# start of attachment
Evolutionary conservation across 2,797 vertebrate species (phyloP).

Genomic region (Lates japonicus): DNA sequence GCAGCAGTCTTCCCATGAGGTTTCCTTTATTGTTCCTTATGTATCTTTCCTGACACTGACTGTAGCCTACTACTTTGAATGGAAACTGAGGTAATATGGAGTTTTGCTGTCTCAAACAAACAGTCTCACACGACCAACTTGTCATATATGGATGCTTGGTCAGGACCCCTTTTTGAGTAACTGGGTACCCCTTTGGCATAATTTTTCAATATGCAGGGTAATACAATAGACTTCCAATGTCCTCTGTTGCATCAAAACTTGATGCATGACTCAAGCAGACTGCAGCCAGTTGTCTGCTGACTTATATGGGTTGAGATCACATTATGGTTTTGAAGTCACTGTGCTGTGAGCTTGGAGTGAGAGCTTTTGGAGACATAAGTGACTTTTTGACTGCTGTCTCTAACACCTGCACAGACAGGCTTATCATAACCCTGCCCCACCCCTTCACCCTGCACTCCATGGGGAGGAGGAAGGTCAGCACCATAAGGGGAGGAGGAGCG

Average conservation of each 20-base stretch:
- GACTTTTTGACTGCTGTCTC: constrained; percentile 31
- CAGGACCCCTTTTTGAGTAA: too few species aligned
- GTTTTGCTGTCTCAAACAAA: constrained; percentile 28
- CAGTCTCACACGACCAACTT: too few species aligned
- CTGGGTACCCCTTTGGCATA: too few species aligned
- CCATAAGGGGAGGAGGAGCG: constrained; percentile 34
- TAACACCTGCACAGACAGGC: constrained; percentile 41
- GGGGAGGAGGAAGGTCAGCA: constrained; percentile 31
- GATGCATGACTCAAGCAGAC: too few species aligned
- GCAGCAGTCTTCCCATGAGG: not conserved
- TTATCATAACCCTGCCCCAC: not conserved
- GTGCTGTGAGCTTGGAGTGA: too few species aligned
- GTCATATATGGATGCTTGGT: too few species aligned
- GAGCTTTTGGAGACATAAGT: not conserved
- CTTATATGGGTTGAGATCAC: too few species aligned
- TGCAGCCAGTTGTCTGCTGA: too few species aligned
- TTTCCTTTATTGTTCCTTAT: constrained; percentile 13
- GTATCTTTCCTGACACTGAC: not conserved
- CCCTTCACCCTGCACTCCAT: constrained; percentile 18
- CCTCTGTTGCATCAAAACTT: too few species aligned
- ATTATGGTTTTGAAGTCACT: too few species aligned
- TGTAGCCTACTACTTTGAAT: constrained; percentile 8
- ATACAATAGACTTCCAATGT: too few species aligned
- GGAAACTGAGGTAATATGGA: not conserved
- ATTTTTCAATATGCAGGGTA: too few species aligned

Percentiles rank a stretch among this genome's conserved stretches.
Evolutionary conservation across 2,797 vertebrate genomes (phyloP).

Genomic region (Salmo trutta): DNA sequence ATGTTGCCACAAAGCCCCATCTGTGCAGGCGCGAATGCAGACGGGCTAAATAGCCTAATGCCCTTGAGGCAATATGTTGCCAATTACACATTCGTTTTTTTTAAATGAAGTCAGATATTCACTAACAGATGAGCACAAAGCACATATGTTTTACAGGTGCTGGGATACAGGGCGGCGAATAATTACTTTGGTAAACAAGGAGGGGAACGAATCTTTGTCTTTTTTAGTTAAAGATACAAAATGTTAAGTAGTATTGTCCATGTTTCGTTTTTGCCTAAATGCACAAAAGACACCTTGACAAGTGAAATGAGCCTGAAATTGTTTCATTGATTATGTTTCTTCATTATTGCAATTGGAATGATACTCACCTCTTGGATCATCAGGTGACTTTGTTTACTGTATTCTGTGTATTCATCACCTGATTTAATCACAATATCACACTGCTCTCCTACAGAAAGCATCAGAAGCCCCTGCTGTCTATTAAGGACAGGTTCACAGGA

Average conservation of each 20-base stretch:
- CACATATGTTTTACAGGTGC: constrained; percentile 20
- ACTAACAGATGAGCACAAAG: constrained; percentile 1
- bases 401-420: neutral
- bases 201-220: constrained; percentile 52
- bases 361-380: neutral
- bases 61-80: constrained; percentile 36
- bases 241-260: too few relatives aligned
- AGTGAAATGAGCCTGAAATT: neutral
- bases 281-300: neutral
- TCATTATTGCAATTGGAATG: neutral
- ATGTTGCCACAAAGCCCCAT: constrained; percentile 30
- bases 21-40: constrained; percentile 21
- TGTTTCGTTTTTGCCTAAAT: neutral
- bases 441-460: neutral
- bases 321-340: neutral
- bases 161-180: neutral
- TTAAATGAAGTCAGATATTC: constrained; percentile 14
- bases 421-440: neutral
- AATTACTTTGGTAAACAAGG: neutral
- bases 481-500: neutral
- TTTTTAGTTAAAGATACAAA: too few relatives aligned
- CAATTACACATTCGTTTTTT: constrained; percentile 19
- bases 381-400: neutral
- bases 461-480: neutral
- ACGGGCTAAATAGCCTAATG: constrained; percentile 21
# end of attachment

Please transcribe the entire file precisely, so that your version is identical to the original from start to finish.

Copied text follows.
Evolutionary conservation across 2,797 vertebrate species (phyloP).

Genomic region (Lates japonicus): DNA sequence GCAGCAGTCTTCCCATGAGGTTTCCTTTATTGTTCCTTATGTATCTTTCCTGACACTGACTGTAGCCTACTACTTTGAATGGAAACTGAGGTAATATGGAGTTTTGCTGTCTCAAACAAACAGTCTCACACGACCAACTTGTCATATATGGATGCTTGGTCAGGACCCCTTTTTGAGTAACTGGGTACCCCTTTGGCATAATTTTTCAATATGCAGGGTAATACAATAGACTTCCAATGTCCTCTGTTGCATCAAAACTTGATGCATGACTCAAGCAGACTGCAGCCAGTTGTCTGCTGACTTATATGGGTTGAGATCACATTATGGTTTTGAAGTCACTGTGCTGTGAGCTTGGAGTGAGAGCTTTTGGAGACATAAGTGACTTTTTGACTGCTGTCTCTAACACCTGCACAGACAGGCTTATCATAACCCTGCCCCACCCCTTCACCCTGCACTCCATGGGGAGGAGGAAGGTCAGCACCATAAGGGGAGGAGGAGCG

Average conservation of each 20-base stretch:
- GACTTTTTGACTGCTGTCTC: constrained; percentile 31
- CAGGACCCCTTTTTGAGTAA: too few species aligned
- GTTTTGCTGTCTCAAACAAA: constrained; percentile 28
- CAGTCTCACACGACCAACTT: too few species aligned
- CTGGGTACCCCTTTGGCATA: too few species aligned
- CCATAAGGGGAGGAGGAGCG: constrained; percentile 34
- TAACACCTGCACAGACAGGC: constrained; percentile 41
- GGGGAGGAGGAAGGTCAGCA: constrained; percentile 31
- GATGCATGACTCAAGCAGAC: too few species aligned
- GCAGCAGTCTTCCCATGAGG: not conserved
- TTATCATAACCCTGCCCCAC: not conserved
- GTGCTGTGAGCTTGGAGTGA: too few species aligned
- GTCATATATGGATGCTTGGT: too few species aligned
- GAGCTTTTGGAGACATAAGT: not conserved
- CTTATATGGGTTGAGATCAC: too few species aligned
- TGCAGCCAGTTGTCTGCTGA: too few species aligned
- TTTCCTTTATTGTTCCTTAT: constrained; percentile 13
- GTATCTTTCCTGACACTGAC: not conserved
- CCCTTCACCCTGCACTCCAT: constrained; percentile 18
- CCTCTGTTGCATCAAAACTT: too few species aligned
- ATTATGGTTTTGAAGTCACT: too few species aligned
- TGTAGCCTACTACTTTGAAT: constrained; percentile 8
- ATACAATAGACTTCCAATGT: too few species aligned
- GGAAACTGAGGTAATATGGA: not conserved
- ATTTTTCAATATGCAGGGTA: too few species aligned

Percentiles rank a stretch among this genome's conserved stretches.
Evolutionary conservation across 2,797 vertebrate genomes (phyloP).

Genomic region (Salmo trutta): DNA sequence ATGTTGCCACAAAGCCCCATCTGTGCAGGCGCGAATGCAGACGGGCTAAATAGCCTAATGCCCTTGAGGCAATATGTTGCCAATTACACATTCGTTTTTTTTAAATGAAGTCAGATATTCACTAACAGATGAGCACAAAGCACATATGTTTTACAGGTGCTGGGATACAGGGCGGCGAATAATTACTTTGGTAAACAAGGAGGGGAACGAATCTTTGTCTTTTTTAGTTAAAGATACAAAATGTTAAGTAGTATTGTCCATGTTTCGTTTTTGCCTAAATGCACAAAAGACACCTTGACAAGTGAAATGAGCCTGAAATTGTTTCATTGATTATGTTTCTTCATTATTGCAATTGGAATGATACTCACCTCTTGGATCATCAGGTGACTTTGTTTACTGTATTCTGTGTATTCATCACCTGATTTAATCACAATATCACACTGCTCTCCTACAGAAAGCATCAGAAGCCCCTGCTGTCTATTAAGGACAGGTTCACAGGA

Average conservation of each 20-base stretch:
- CACATATGTTTTACAGGTGC: constrained; percentile 20
- ACTAACAGATGAGCACAAAG: constrained; percentile 1
- bases 401-420: neutral
- bases 201-220: constrained; percentile 52
- bases 361-380: neutral
- bases 61-80: constrained; percentile 36
- bases 241-260: too few relatives aligned
- AGTGAAATGAGCCTGAAATT: neutral
- bases 281-300: neutral
- TCATTATTGCAATTGGAATG: neutral
- ATGTTGCCACAAAGCCCCAT: constrained; percentile 30
- bases 21-40: constrained; percentile 21
- TGTTTCGTTTTTGCCTAAAT: neutral
- bases 441-460: neutral
- bases 321-340: neutral
- bases 161-180: neutral
- TTAAATGAAGTCAGATATTC: constrained; percentile 14
- bases 421-440: neutral
- AATTACTTTGGTAAACAAGG: neutral
- bases 481-500: neutral
- TTTTTAGTTAAAGATACAAA: too few relatives aligned
- CAATTACACATTCGTTTTTT: constrained; percentile 19
- bases 381-400: neutral
- bases 461-480: neutral
- ACGGGCTAAATAGCCTAATG: constrained; percentile 21